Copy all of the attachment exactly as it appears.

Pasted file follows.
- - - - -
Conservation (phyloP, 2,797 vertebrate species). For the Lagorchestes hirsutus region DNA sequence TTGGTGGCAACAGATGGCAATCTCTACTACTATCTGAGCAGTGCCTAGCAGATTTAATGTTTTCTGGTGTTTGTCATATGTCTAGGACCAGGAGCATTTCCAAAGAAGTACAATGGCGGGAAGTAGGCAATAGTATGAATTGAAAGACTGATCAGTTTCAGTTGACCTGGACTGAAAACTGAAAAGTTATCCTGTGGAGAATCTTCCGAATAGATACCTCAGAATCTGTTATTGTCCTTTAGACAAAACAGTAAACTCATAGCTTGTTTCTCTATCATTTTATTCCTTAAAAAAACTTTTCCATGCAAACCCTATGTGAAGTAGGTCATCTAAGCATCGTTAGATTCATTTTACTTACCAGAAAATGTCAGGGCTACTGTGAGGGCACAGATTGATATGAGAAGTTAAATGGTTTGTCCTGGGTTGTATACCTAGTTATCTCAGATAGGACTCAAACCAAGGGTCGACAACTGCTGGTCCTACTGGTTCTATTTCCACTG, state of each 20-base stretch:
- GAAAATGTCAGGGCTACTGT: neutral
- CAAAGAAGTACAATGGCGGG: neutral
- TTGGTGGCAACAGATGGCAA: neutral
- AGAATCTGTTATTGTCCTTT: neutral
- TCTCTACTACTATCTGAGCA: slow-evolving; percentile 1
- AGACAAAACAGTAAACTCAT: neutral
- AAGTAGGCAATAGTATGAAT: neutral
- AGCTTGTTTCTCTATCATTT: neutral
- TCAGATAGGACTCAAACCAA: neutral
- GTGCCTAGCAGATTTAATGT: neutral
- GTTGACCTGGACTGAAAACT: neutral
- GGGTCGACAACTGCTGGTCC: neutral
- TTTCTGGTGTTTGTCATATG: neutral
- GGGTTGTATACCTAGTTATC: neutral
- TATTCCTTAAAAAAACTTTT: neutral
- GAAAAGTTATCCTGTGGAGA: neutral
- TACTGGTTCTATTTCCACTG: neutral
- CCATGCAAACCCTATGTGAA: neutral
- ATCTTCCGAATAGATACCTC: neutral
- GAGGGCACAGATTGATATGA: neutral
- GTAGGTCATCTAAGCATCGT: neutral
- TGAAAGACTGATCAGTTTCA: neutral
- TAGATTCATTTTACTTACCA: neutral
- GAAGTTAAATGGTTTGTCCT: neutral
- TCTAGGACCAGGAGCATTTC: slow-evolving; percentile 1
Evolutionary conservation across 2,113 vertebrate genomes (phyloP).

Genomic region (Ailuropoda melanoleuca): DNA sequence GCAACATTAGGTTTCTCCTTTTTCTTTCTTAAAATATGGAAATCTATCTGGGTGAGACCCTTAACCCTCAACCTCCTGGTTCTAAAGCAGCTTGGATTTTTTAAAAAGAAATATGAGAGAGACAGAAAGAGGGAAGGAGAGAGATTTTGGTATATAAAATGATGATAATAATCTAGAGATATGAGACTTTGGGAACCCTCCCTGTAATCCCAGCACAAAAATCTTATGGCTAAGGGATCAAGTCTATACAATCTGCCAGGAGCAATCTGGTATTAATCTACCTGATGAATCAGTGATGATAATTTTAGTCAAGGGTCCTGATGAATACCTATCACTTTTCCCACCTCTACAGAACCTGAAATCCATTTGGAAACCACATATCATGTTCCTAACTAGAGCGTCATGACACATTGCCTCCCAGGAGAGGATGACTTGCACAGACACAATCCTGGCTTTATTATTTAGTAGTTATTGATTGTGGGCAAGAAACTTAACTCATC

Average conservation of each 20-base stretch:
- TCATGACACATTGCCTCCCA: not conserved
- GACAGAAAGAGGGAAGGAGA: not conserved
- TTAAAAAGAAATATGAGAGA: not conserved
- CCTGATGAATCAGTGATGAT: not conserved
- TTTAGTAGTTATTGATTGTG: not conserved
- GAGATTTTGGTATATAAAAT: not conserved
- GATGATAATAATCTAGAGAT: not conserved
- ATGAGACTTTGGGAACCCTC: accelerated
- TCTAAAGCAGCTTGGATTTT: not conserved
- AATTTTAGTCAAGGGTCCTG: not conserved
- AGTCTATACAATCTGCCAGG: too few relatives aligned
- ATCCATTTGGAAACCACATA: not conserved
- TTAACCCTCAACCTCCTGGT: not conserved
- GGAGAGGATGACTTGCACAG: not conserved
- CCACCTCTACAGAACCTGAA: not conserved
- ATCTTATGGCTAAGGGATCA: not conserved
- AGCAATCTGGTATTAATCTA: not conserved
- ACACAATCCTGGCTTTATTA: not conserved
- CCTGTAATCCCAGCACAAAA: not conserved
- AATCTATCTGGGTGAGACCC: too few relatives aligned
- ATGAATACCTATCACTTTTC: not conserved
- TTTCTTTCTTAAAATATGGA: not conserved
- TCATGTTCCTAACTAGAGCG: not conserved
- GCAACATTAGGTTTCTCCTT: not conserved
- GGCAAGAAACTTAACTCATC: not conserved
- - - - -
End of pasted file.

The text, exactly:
Conservation (phyloP, 2,797 vertebrate species). For the Lagorchestes hirsutus region DNA sequence TTGGTGGCAACAGATGGCAATCTCTACTACTATCTGAGCAGTGCCTAGCAGATTTAATGTTTTCTGGTGTTTGTCATATGTCTAGGACCAGGAGCATTTCCAAAGAAGTACAATGGCGGGAAGTAGGCAATAGTATGAATTGAAAGACTGATCAGTTTCAGTTGACCTGGACTGAAAACTGAAAAGTTATCCTGTGGAGAATCTTCCGAATAGATACCTCAGAATCTGTTATTGTCCTTTAGACAAAACAGTAAACTCATAGCTTGTTTCTCTATCATTTTATTCCTTAAAAAAACTTTTCCATGCAAACCCTATGTGAAGTAGGTCATCTAAGCATCGTTAGATTCATTTTACTTACCAGAAAATGTCAGGGCTACTGTGAGGGCACAGATTGATATGAGAAGTTAAATGGTTTGTCCTGGGTTGTATACCTAGTTATCTCAGATAGGACTCAAACCAAGGGTCGACAACTGCTGGTCCTACTGGTTCTATTTCCACTG, state of each 20-base stretch:
- GAAAATGTCAGGGCTACTGT: neutral
- CAAAGAAGTACAATGGCGGG: neutral
- TTGGTGGCAACAGATGGCAA: neutral
- AGAATCTGTTATTGTCCTTT: neutral
- TCTCTACTACTATCTGAGCA: slow-evolving; percentile 1
- AGACAAAACAGTAAACTCAT: neutral
- AAGTAGGCAATAGTATGAAT: neutral
- AGCTTGTTTCTCTATCATTT: neutral
- TCAGATAGGACTCAAACCAA: neutral
- GTGCCTAGCAGATTTAATGT: neutral
- GTTGACCTGGACTGAAAACT: neutral
- GGGTCGACAACTGCTGGTCC: neutral
- TTTCTGGTGTTTGTCATATG: neutral
- GGGTTGTATACCTAGTTATC: neutral
- TATTCCTTAAAAAAACTTTT: neutral
- GAAAAGTTATCCTGTGGAGA: neutral
- TACTGGTTCTATTTCCACTG: neutral
- CCATGCAAACCCTATGTGAA: neutral
- ATCTTCCGAATAGATACCTC: neutral
- GAGGGCACAGATTGATATGA: neutral
- GTAGGTCATCTAAGCATCGT: neutral
- TGAAAGACTGATCAGTTTCA: neutral
- TAGATTCATTTTACTTACCA: neutral
- GAAGTTAAATGGTTTGTCCT: neutral
- TCTAGGACCAGGAGCATTTC: slow-evolving; percentile 1
Evolutionary conservation across 2,113 vertebrate genomes (phyloP).

Genomic region (Ailuropoda melanoleuca): DNA sequence GCAACATTAGGTTTCTCCTTTTTCTTTCTTAAAATATGGAAATCTATCTGGGTGAGACCCTTAACCCTCAACCTCCTGGTTCTAAAGCAGCTTGGATTTTTTAAAAAGAAATATGAGAGAGACAGAAAGAGGGAAGGAGAGAGATTTTGGTATATAAAATGATGATAATAATCTAGAGATATGAGACTTTGGGAACCCTCCCTGTAATCCCAGCACAAAAATCTTATGGCTAAGGGATCAAGTCTATACAATCTGCCAGGAGCAATCTGGTATTAATCTACCTGATGAATCAGTGATGATAATTTTAGTCAAGGGTCCTGATGAATACCTATCACTTTTCCCACCTCTACAGAACCTGAAATCCATTTGGAAACCACATATCATGTTCCTAACTAGAGCGTCATGACACATTGCCTCCCAGGAGAGGATGACTTGCACAGACACAATCCTGGCTTTATTATTTAGTAGTTATTGATTGTGGGCAAGAAACTTAACTCATC

Average conservation of each 20-base stretch:
- TCATGACACATTGCCTCCCA: not conserved
- GACAGAAAGAGGGAAGGAGA: not conserved
- TTAAAAAGAAATATGAGAGA: not conserved
- CCTGATGAATCAGTGATGAT: not conserved
- TTTAGTAGTTATTGATTGTG: not conserved
- GAGATTTTGGTATATAAAAT: not conserved
- GATGATAATAATCTAGAGAT: not conserved
- ATGAGACTTTGGGAACCCTC: accelerated
- TCTAAAGCAGCTTGGATTTT: not conserved
- AATTTTAGTCAAGGGTCCTG: not conserved
- AGTCTATACAATCTGCCAGG: too few relatives aligned
- ATCCATTTGGAAACCACATA: not conserved
- TTAACCCTCAACCTCCTGGT: not conserved
- GGAGAGGATGACTTGCACAG: not conserved
- CCACCTCTACAGAACCTGAA: not conserved
- ATCTTATGGCTAAGGGATCA: not conserved
- AGCAATCTGGTATTAATCTA: not conserved
- ACACAATCCTGGCTTTATTA: not conserved
- CCTGTAATCCCAGCACAAAA: not conserved
- AATCTATCTGGGTGAGACCC: too few relatives aligned
- ATGAATACCTATCACTTTTC: not conserved
- TTTCTTTCTTAAAATATGGA: not conserved
- TCATGTTCCTAACTAGAGCG: not conserved
- GCAACATTAGGTTTCTCCTT: not conserved
- GGCAAGAAACTTAACTCATC: not conserved